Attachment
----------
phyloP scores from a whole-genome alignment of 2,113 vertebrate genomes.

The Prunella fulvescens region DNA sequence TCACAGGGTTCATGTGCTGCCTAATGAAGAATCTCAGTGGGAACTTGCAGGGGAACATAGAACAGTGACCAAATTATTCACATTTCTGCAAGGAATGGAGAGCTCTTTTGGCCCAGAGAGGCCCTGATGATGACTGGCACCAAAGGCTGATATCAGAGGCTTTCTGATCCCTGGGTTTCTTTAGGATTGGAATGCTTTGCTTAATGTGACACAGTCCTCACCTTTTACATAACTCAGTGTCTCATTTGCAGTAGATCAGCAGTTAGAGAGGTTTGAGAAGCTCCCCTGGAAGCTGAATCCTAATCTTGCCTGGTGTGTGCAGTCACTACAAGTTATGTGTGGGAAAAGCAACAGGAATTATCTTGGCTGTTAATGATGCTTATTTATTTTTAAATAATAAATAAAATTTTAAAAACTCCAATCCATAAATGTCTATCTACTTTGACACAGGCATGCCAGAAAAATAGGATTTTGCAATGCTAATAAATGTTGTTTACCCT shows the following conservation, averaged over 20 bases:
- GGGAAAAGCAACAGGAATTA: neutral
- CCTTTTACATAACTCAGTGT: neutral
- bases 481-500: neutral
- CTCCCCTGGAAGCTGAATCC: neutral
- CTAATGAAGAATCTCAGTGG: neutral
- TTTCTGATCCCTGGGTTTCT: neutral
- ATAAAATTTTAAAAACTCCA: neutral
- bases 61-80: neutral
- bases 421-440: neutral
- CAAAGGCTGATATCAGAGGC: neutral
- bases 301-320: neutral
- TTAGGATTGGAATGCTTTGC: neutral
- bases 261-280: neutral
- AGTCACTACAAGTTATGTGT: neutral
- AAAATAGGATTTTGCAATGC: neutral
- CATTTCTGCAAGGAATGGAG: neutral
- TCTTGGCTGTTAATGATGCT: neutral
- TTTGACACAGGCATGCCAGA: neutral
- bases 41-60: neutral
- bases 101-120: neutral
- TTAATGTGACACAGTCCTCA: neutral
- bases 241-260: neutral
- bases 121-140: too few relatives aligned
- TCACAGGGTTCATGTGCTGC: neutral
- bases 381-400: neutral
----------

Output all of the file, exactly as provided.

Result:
phyloP scores from a whole-genome alignment of 2,113 vertebrate genomes.

The Prunella fulvescens region DNA sequence TCACAGGGTTCATGTGCTGCCTAATGAAGAATCTCAGTGGGAACTTGCAGGGGAACATAGAACAGTGACCAAATTATTCACATTTCTGCAAGGAATGGAGAGCTCTTTTGGCCCAGAGAGGCCCTGATGATGACTGGCACCAAAGGCTGATATCAGAGGCTTTCTGATCCCTGGGTTTCTTTAGGATTGGAATGCTTTGCTTAATGTGACACAGTCCTCACCTTTTACATAACTCAGTGTCTCATTTGCAGTAGATCAGCAGTTAGAGAGGTTTGAGAAGCTCCCCTGGAAGCTGAATCCTAATCTTGCCTGGTGTGTGCAGTCACTACAAGTTATGTGTGGGAAAAGCAACAGGAATTATCTTGGCTGTTAATGATGCTTATTTATTTTTAAATAATAAATAAAATTTTAAAAACTCCAATCCATAAATGTCTATCTACTTTGACACAGGCATGCCAGAAAAATAGGATTTTGCAATGCTAATAAATGTTGTTTACCCT shows the following conservation, averaged over 20 bases:
- GGGAAAAGCAACAGGAATTA: neutral
- CCTTTTACATAACTCAGTGT: neutral
- bases 481-500: neutral
- CTCCCCTGGAAGCTGAATCC: neutral
- CTAATGAAGAATCTCAGTGG: neutral
- TTTCTGATCCCTGGGTTTCT: neutral
- ATAAAATTTTAAAAACTCCA: neutral
- bases 61-80: neutral
- bases 421-440: neutral
- CAAAGGCTGATATCAGAGGC: neutral
- bases 301-320: neutral
- TTAGGATTGGAATGCTTTGC: neutral
- bases 261-280: neutral
- AGTCACTACAAGTTATGTGT: neutral
- AAAATAGGATTTTGCAATGC: neutral
- CATTTCTGCAAGGAATGGAG: neutral
- TCTTGGCTGTTAATGATGCT: neutral
- TTTGACACAGGCATGCCAGA: neutral
- bases 41-60: neutral
- bases 101-120: neutral
- TTAATGTGACACAGTCCTCA: neutral
- bases 241-260: neutral
- bases 121-140: too few relatives aligned
- TCACAGGGTTCATGTGCTGC: neutral
- bases 381-400: neutral